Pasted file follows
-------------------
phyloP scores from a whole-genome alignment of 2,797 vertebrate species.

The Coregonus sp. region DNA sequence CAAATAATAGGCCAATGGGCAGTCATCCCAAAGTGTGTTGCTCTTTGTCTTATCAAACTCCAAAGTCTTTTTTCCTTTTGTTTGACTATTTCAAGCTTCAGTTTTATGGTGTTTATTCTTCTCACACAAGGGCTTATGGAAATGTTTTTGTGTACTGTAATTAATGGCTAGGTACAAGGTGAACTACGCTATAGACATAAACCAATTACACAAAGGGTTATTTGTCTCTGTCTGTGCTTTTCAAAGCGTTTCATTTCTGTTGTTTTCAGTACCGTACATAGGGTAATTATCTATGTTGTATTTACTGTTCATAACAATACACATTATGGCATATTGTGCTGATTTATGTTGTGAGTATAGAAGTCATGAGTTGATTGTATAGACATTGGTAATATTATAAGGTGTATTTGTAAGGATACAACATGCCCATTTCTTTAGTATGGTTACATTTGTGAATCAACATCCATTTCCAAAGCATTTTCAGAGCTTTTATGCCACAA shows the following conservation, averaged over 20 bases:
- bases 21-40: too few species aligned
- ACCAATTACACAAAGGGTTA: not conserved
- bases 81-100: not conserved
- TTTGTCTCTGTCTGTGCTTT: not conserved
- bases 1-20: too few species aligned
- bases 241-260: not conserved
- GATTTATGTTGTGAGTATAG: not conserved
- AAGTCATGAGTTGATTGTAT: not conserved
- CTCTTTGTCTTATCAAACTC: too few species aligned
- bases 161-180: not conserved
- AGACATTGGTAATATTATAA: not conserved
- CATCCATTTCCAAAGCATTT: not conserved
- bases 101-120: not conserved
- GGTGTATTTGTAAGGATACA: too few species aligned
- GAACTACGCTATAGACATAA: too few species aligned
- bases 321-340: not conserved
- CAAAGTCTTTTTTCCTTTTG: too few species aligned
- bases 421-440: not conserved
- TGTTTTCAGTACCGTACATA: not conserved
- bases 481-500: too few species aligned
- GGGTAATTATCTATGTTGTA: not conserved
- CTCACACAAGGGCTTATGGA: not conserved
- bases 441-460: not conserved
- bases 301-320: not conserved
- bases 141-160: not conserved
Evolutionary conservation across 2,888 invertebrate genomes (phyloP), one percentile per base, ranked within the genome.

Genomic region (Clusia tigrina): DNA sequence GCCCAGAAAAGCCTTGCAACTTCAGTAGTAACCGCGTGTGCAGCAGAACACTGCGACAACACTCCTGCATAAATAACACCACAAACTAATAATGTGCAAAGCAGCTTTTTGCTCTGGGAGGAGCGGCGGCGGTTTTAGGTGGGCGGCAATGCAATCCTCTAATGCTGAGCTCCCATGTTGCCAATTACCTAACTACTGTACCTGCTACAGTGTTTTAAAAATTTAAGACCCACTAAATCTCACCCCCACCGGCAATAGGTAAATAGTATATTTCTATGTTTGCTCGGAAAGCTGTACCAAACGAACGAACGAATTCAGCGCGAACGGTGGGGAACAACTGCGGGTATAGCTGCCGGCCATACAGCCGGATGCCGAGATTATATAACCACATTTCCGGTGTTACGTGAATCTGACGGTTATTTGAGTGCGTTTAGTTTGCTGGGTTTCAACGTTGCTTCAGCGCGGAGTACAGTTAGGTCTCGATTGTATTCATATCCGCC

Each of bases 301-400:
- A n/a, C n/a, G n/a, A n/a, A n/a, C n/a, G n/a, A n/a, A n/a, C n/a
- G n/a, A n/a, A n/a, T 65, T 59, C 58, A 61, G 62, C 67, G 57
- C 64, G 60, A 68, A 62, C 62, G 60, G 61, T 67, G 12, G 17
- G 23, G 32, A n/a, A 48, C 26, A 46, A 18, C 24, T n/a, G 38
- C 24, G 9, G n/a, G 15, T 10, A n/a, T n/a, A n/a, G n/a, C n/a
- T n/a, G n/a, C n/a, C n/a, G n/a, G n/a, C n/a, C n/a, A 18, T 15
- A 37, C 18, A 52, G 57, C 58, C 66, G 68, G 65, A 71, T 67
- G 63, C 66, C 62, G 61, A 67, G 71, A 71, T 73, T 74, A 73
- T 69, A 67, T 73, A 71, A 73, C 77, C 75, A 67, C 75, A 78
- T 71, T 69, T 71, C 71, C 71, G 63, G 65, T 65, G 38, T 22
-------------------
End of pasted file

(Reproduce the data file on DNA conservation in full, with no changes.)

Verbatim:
phyloP scores from a whole-genome alignment of 2,797 vertebrate species.

The Coregonus sp. region DNA sequence CAAATAATAGGCCAATGGGCAGTCATCCCAAAGTGTGTTGCTCTTTGTCTTATCAAACTCCAAAGTCTTTTTTCCTTTTGTTTGACTATTTCAAGCTTCAGTTTTATGGTGTTTATTCTTCTCACACAAGGGCTTATGGAAATGTTTTTGTGTACTGTAATTAATGGCTAGGTACAAGGTGAACTACGCTATAGACATAAACCAATTACACAAAGGGTTATTTGTCTCTGTCTGTGCTTTTCAAAGCGTTTCATTTCTGTTGTTTTCAGTACCGTACATAGGGTAATTATCTATGTTGTATTTACTGTTCATAACAATACACATTATGGCATATTGTGCTGATTTATGTTGTGAGTATAGAAGTCATGAGTTGATTGTATAGACATTGGTAATATTATAAGGTGTATTTGTAAGGATACAACATGCCCATTTCTTTAGTATGGTTACATTTGTGAATCAACATCCATTTCCAAAGCATTTTCAGAGCTTTTATGCCACAA shows the following conservation, averaged over 20 bases:
- bases 21-40: too few species aligned
- ACCAATTACACAAAGGGTTA: not conserved
- bases 81-100: not conserved
- TTTGTCTCTGTCTGTGCTTT: not conserved
- bases 1-20: too few species aligned
- bases 241-260: not conserved
- GATTTATGTTGTGAGTATAG: not conserved
- AAGTCATGAGTTGATTGTAT: not conserved
- CTCTTTGTCTTATCAAACTC: too few species aligned
- bases 161-180: not conserved
- AGACATTGGTAATATTATAA: not conserved
- CATCCATTTCCAAAGCATTT: not conserved
- bases 101-120: not conserved
- GGTGTATTTGTAAGGATACA: too few species aligned
- GAACTACGCTATAGACATAA: too few species aligned
- bases 321-340: not conserved
- CAAAGTCTTTTTTCCTTTTG: too few species aligned
- bases 421-440: not conserved
- TGTTTTCAGTACCGTACATA: not conserved
- bases 481-500: too few species aligned
- GGGTAATTATCTATGTTGTA: not conserved
- CTCACACAAGGGCTTATGGA: not conserved
- bases 441-460: not conserved
- bases 301-320: not conserved
- bases 141-160: not conserved
Evolutionary conservation across 2,888 invertebrate genomes (phyloP), one percentile per base, ranked within the genome.

Genomic region (Clusia tigrina): DNA sequence GCCCAGAAAAGCCTTGCAACTTCAGTAGTAACCGCGTGTGCAGCAGAACACTGCGACAACACTCCTGCATAAATAACACCACAAACTAATAATGTGCAAAGCAGCTTTTTGCTCTGGGAGGAGCGGCGGCGGTTTTAGGTGGGCGGCAATGCAATCCTCTAATGCTGAGCTCCCATGTTGCCAATTACCTAACTACTGTACCTGCTACAGTGTTTTAAAAATTTAAGACCCACTAAATCTCACCCCCACCGGCAATAGGTAAATAGTATATTTCTATGTTTGCTCGGAAAGCTGTACCAAACGAACGAACGAATTCAGCGCGAACGGTGGGGAACAACTGCGGGTATAGCTGCCGGCCATACAGCCGGATGCCGAGATTATATAACCACATTTCCGGTGTTACGTGAATCTGACGGTTATTTGAGTGCGTTTAGTTTGCTGGGTTTCAACGTTGCTTCAGCGCGGAGTACAGTTAGGTCTCGATTGTATTCATATCCGCC

Each of bases 301-400:
- A n/a, C n/a, G n/a, A n/a, A n/a, C n/a, G n/a, A n/a, A n/a, C n/a
- G n/a, A n/a, A n/a, T 65, T 59, C 58, A 61, G 62, C 67, G 57
- C 64, G 60, A 68, A 62, C 62, G 60, G 61, T 67, G 12, G 17
- G 23, G 32, A n/a, A 48, C 26, A 46, A 18, C 24, T n/a, G 38
- C 24, G 9, G n/a, G 15, T 10, A n/a, T n/a, A n/a, G n/a, C n/a
- T n/a, G n/a, C n/a, C n/a, G n/a, G n/a, C n/a, C n/a, A 18, T 15
- A 37, C 18, A 52, G 57, C 58, C 66, G 68, G 65, A 71, T 67
- G 63, C 66, C 62, G 61, A 67, G 71, A 71, T 73, T 74, A 73
- T 69, A 67, T 73, A 71, A 73, C 77, C 75, A 67, C 75, A 78
- T 71, T 69, T 71, C 71, C 71, G 63, G 65, T 65, G 38, T 22